Now John’s disciples and the Pharisees were fasting. Some people came and asked Jesus, “How is it that John’s disciples and the disciples of the Pharisees are fasting, but yours are not?” Jesus answered, “How can the guests of the bridegroom fast while he is with them? They cannot, so long as they have him with them. But the time will come when the bridegroom will be taken from them, and on that day they will fast. “No one sews a patch of unshrunk cloth on an old garment. If he does, the new piece will pull away from the old, making the tear worse. And no one pours new wine into old wineskins. If he does, the wine will burst the skins, and both the wine and the wineskins will be ruined. No, he pours new wine into new wineskins.”


Fasting during the time of our Lord was associated with mourning, or for repentance of sins and/or supplication, as in the case of King David who pleaded for the life of his illegitimate son with Bathsheba (2 Samuel 12:16). But contrary to the belief of the Pharisees and the followers of John the Baptist, Jesus did fast (Luke 4:2), and even more than their prescribed period; He fasted for 40 days. And unlike the Pharisees who fasted for show, He did it in secret, going to the desert by Himself. And for a different purpose: to prepare Himself for His ministry.

The lesson that Jesus taught the Jews then still applies to the present generation: that all things must be applicable to or compatible with the present need. Mourning during a wedding is as incongruous as patching a tattered garment with a new cloth, or filling an old wineskin with new wine that will expand and burst it. Practices of the past are no longer appropriate or relevant to modern situations.

Yesterday, our BCBP Davao West community celebrated the transition of leadership “from the old to the new” in the induction of our chapter’s 2017-2019 Governance Team at the Waterfront Hotel. Our new chapter head and his team of servant-leaders did not have to fast in order to prepare for the challenges of ministry in the next three years. On the contrary, our chapter gave out a feast to commemorate the occasion. When the emcee asked me, as “my last official act” as outgoing chapter head to say the opening prayer for the installation rites, I asked our Lord God to give us a joyful celebration, full of love, fun, fellowship and good food. And He gave them all in abundance. First, the holy mass that preceded the formal installation was concelebrated by a bishop and a Jesuit priest, solemn, with an angelic-like music ministry. All the speeches were appropriate and inspiring. The feast included fresh tuna sashimi, roasted calf, lechon, and overflowing draft beer (thank God nobody got drunk). The audio visual was a work of wonder to behold. And the music and dancing that followed everybody wished would not end. All our members and guests witnessed the goodness of our loving Father, Who provides more than what we ask for when the occasion calls for it.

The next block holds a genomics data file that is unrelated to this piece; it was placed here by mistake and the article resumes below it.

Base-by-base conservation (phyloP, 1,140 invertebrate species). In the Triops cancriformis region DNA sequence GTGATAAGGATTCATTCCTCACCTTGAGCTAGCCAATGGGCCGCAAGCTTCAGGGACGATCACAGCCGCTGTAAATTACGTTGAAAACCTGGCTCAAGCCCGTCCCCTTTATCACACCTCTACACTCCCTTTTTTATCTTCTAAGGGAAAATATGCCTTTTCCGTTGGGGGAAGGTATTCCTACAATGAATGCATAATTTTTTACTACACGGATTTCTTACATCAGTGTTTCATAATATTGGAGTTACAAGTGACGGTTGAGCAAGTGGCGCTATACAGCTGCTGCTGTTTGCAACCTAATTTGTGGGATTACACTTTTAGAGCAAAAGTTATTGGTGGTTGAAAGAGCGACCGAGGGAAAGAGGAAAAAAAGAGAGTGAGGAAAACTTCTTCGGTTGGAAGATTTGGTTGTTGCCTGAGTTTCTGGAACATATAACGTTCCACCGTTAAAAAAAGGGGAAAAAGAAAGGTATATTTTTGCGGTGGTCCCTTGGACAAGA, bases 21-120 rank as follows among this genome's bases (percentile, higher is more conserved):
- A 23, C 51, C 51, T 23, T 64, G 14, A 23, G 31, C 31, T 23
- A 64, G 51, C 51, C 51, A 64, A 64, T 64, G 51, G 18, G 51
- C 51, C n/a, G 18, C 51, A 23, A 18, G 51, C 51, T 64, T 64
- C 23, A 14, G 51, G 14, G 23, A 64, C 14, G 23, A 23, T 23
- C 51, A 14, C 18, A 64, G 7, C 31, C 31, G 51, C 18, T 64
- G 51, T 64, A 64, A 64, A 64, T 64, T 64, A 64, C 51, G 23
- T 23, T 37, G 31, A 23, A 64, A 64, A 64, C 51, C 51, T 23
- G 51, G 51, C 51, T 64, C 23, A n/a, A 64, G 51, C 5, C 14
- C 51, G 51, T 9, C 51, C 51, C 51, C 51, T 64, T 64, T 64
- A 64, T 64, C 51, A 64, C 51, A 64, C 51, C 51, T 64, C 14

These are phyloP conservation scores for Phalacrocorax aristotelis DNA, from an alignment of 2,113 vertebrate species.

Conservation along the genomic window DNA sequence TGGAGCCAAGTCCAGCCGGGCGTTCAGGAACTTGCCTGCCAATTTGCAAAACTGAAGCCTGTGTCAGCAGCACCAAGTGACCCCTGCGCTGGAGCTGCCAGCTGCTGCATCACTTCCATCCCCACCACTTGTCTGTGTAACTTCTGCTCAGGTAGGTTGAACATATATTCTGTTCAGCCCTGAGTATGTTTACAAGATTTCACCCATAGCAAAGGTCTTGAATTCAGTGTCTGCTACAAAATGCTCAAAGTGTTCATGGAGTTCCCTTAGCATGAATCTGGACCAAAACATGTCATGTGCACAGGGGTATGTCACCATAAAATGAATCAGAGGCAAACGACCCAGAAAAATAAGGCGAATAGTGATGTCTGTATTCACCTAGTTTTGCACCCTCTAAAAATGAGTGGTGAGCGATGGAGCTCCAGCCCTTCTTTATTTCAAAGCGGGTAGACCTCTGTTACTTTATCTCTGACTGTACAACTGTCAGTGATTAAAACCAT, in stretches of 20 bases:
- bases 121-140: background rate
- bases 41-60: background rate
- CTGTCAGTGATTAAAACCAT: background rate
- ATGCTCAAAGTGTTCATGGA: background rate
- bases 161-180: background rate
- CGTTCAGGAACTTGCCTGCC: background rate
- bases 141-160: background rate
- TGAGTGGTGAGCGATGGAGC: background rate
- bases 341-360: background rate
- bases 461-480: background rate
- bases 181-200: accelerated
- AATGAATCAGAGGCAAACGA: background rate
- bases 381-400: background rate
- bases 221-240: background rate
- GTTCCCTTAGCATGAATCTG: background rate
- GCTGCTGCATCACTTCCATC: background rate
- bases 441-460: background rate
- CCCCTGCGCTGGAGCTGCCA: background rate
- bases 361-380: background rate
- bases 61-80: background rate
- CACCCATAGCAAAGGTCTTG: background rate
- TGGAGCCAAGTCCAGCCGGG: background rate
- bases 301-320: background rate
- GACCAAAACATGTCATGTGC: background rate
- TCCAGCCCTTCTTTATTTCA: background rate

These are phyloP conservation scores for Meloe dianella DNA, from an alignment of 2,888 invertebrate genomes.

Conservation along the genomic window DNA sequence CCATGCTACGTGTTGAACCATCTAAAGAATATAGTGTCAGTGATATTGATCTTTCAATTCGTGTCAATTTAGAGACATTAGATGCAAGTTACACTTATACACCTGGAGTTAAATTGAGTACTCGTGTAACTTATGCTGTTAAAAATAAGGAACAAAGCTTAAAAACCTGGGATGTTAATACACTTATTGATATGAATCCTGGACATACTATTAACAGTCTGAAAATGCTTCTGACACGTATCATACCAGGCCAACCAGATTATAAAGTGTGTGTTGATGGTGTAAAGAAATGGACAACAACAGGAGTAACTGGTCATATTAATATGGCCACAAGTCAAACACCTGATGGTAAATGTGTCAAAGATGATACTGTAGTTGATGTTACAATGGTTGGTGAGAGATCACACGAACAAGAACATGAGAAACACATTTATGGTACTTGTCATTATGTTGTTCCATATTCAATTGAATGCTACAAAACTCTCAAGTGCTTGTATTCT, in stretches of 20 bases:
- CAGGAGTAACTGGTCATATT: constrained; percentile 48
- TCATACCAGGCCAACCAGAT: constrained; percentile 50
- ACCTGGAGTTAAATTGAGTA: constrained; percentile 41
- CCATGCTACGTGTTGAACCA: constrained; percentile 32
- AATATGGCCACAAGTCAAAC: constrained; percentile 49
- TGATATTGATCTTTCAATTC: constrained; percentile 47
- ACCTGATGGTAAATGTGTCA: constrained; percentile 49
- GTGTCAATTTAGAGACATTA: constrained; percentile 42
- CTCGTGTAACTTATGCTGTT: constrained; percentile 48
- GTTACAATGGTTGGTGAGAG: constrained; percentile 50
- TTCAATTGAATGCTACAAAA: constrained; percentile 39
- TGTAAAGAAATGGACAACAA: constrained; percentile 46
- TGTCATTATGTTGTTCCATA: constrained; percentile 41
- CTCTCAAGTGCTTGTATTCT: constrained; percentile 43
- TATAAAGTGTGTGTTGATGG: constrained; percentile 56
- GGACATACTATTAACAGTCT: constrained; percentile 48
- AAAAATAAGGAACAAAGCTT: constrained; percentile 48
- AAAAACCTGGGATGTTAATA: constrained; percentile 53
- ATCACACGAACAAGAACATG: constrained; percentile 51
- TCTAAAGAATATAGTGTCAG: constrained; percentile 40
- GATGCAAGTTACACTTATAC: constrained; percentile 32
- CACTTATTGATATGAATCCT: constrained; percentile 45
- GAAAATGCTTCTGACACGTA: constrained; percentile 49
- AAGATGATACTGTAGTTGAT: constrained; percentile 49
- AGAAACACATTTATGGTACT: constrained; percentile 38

Father God, it is not our sacrifices that are pleasing to You, but our obedience to Your covenant of love. Help us Lord to imitate our Savior Jesus, Who showed us the importance of discipline, and the example of complete obedience to Your will. Amen.

Calling the Sinners

Mark 2:13-17
Heb 4:12-16 / Psa 19

It is not the healthy who need a doctor, but the sick. I have not come to call the righteous, but sinners.
(Mark 2:17)

We sometimes give a false excuse
When the occasion doesn’t suit us;
Take heed, this call you can’t refuse,
The invitation is from Jesus.

Jesus went out along the sea. A large crowd came to Him, and He taught them. As He walked along, He saw Levi son of Alphaeus sitting at the tax collector’s booth. “Follow me,” Jesus told him, and Levi got up and followed Him. While Jesus was having dinner at Levi’s house, many tax collectors and sinners were eating with Him and His disciples, for there were many who followed Him. When the teachers of the law who were Pharisees saw Him eating with the sinners and tax collectors, they asked His disciples: “Why does he eat with tax collectors and sinners?” On hearing this, Jesus said to them, “It is not the healthy who need a doctor, but the sick. I have not come to call the righteous, but sinners.” (Mark 2:13-17)